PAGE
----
Photo by Woody Coudijser
Already a week in the Caribbean Sea after Colombia. We are not so gossipy about this leg and yet it’s plenty. Plenty of splashes on deck, sail-handling, swearing in a gale, salt on clothes, water in bilges. Thirty kts full & by you know. Bodies and ship are in tune: fighting against the waves, blaming the trade winds (which is so helpful downwind), fighting against the tiredness, uncontrolled movement of the ship, abandoning wet banks (people invaded the cargo hold modelling their bodies on coffee bags), battled with seasickness.
Everybody is eating well now, Judith is a treasure. Everyday new mixture in bolls, new colors, new texture. She’s helping on the ropes, on steering. We are tacking four times a day in coastal “cruise”. Twenty-five miles away of the coast maximum to avoid the hell. Yesterday night, the wind increased rapidly, top gallant was already doused and course clewed up, came down lower bob and inner jib as well, obviously one downhaul got stock. Two persons on the bow sprit, one furled top gallant, two others furled lower bob.
The royal never seen the sun in the past two weeks, the fore mast looks like a pine tree without leaves on top, only nicked branches. We always get soaked on the foredeck. We always wearing harnesses clips on safety lines or on the compass box when you are steering. During the day the sun is shining this circus troupe: sheets and halyards trainers, jugglers, tightropes walkers. We could work close to Royal Deluxe Company (met in Le Havre last summer for wine operation), we having also a giant toy. And the night, relieve by the moon and stars, the adventure keeps on going, the same show as close as possible of the wind, enjoying all little five more degrees on the winds rose.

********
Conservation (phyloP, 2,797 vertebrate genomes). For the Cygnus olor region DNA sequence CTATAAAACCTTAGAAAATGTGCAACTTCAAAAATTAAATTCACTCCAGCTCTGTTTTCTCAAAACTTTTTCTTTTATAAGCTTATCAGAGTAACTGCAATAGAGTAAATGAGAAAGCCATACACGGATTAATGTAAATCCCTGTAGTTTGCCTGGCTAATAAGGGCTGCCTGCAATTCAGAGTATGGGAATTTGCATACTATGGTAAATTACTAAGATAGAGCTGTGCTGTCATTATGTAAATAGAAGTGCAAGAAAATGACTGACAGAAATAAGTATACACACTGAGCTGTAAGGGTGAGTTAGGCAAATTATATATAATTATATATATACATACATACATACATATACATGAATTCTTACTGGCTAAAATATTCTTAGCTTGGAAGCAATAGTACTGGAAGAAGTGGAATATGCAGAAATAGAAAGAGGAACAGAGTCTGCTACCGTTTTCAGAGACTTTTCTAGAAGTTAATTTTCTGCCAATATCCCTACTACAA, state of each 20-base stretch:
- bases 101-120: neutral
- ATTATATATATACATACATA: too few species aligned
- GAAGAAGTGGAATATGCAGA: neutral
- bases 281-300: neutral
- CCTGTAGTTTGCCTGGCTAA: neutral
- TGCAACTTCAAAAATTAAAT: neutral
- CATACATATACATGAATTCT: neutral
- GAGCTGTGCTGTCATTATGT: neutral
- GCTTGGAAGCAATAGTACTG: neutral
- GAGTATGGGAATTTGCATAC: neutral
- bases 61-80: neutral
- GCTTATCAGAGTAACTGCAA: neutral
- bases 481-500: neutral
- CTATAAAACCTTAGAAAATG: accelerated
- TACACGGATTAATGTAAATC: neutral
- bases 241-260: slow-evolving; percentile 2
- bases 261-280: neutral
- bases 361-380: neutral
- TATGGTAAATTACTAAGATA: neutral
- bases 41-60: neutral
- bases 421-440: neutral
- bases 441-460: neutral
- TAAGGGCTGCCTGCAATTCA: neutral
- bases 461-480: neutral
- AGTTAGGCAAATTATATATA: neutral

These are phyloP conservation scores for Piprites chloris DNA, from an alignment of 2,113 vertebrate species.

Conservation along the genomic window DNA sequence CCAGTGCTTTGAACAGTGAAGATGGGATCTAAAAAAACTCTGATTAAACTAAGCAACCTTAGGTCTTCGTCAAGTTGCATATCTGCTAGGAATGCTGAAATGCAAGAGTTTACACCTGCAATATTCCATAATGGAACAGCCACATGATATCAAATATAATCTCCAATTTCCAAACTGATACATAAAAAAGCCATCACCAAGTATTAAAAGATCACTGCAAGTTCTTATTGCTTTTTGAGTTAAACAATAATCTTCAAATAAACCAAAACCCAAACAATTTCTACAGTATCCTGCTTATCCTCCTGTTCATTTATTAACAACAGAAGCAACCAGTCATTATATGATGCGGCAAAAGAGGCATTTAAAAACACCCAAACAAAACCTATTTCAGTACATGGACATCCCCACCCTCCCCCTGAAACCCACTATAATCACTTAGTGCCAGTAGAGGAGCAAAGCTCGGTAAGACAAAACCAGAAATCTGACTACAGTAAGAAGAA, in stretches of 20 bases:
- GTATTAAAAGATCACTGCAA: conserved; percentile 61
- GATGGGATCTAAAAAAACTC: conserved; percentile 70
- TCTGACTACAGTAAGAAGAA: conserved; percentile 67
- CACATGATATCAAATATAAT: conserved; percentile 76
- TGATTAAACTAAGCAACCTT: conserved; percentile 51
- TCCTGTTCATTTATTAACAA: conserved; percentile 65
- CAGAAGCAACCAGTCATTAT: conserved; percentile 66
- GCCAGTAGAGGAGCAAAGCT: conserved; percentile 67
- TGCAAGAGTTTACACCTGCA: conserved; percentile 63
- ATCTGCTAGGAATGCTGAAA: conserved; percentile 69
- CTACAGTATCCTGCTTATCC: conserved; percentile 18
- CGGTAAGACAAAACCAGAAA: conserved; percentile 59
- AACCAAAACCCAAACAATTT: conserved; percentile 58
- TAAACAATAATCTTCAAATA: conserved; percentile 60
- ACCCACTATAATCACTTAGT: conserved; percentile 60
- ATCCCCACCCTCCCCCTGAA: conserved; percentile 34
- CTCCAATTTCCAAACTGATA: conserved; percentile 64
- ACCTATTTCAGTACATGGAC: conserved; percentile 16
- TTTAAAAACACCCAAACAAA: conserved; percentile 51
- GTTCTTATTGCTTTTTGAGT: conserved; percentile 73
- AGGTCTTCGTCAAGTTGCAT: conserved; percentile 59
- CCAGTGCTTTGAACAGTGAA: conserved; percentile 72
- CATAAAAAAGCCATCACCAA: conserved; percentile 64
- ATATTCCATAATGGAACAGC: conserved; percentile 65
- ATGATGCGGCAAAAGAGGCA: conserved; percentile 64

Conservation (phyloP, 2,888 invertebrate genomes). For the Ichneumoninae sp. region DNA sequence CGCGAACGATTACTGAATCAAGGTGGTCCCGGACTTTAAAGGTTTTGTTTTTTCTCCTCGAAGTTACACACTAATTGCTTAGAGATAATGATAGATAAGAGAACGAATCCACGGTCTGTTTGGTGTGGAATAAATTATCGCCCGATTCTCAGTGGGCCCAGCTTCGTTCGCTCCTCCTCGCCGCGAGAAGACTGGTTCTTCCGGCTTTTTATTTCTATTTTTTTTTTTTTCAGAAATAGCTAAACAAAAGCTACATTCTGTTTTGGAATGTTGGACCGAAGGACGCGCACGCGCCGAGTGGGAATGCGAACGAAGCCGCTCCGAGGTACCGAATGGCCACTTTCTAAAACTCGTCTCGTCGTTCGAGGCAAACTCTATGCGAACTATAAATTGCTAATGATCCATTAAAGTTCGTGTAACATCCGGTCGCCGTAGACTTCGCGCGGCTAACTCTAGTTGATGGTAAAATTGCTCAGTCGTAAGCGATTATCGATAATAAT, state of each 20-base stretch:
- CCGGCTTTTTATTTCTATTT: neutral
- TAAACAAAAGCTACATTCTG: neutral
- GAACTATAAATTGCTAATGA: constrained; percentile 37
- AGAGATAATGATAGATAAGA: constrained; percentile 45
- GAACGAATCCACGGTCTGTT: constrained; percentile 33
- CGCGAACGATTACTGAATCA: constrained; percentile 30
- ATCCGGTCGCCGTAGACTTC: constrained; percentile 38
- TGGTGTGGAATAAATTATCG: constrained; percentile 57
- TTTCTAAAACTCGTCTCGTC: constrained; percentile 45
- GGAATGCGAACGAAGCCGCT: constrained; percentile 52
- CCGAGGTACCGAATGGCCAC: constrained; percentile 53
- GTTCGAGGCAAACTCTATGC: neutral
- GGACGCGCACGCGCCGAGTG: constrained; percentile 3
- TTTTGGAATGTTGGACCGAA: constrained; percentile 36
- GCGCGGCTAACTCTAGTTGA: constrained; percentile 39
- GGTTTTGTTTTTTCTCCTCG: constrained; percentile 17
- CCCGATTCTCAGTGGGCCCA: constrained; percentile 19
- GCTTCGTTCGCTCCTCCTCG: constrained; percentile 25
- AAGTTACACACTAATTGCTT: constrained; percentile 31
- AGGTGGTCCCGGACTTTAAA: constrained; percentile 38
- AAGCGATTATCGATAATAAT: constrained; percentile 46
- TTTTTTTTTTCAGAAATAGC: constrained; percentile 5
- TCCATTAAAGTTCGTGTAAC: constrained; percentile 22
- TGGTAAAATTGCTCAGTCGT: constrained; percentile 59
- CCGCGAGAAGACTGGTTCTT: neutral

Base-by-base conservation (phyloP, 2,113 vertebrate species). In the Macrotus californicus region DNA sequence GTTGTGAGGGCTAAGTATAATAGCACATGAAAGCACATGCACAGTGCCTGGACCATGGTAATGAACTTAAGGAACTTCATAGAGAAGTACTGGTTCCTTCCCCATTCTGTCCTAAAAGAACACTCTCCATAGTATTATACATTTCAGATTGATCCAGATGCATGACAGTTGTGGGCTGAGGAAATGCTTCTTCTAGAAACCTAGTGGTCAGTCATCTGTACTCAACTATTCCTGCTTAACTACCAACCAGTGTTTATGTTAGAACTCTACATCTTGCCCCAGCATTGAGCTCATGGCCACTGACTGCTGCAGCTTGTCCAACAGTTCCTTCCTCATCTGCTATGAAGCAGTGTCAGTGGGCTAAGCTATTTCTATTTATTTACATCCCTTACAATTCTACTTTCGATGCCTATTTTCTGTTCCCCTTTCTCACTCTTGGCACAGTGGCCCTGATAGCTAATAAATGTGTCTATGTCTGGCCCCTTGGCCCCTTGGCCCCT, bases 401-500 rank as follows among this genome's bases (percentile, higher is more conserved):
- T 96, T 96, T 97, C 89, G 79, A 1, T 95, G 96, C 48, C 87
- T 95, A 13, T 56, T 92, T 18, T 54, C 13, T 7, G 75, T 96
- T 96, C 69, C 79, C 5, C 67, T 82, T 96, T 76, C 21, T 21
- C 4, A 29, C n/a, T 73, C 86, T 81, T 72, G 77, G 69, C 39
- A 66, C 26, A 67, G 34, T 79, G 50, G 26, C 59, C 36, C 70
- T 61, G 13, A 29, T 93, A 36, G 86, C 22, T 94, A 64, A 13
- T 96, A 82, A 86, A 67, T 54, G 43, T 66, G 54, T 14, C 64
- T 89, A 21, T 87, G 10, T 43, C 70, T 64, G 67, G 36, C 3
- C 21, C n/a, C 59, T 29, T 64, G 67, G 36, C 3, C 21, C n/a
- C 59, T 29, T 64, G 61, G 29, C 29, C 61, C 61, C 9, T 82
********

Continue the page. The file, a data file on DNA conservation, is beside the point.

Yeah, we are taking the unique feels of that voyage but also looking forward the paradise beach of Dominican Republic in few days.
Anne-Flore, first mate
This blog is written by Elisabeth (deckhand) some days ago, when the Tres Hombres was sailing from Barbados towards Colombia.
“Ships and sailors rot in port.” After nearly three weeks on anchor in Carlisle Bay, Barbados, I know the truth of that old saw completely. The endless whine of the jetskis by day is replaced by the thumping bass and screaming DJs of the party boats that circle the bay all night, and with our dinghy engine in for repairs, we are all stuck on the boat all day and all night, and are thoroughly sick of each other. Tensions rise. We become careless of one another, and more injuries seem to happen than at sea. We do the maintenance tasks necessary for the boat, not out of a sense of delight at keeping her in good shape, but in a desperate attempt to stave off boredom. The Round-the-Island race was a perfect excuse to shake out our sails again, get the rough ropes under our fingers once more, but having to tack back into the same anchorage only a few hours later almost broke my heart. This, again? I check email compulsively, though I neither want to nor care.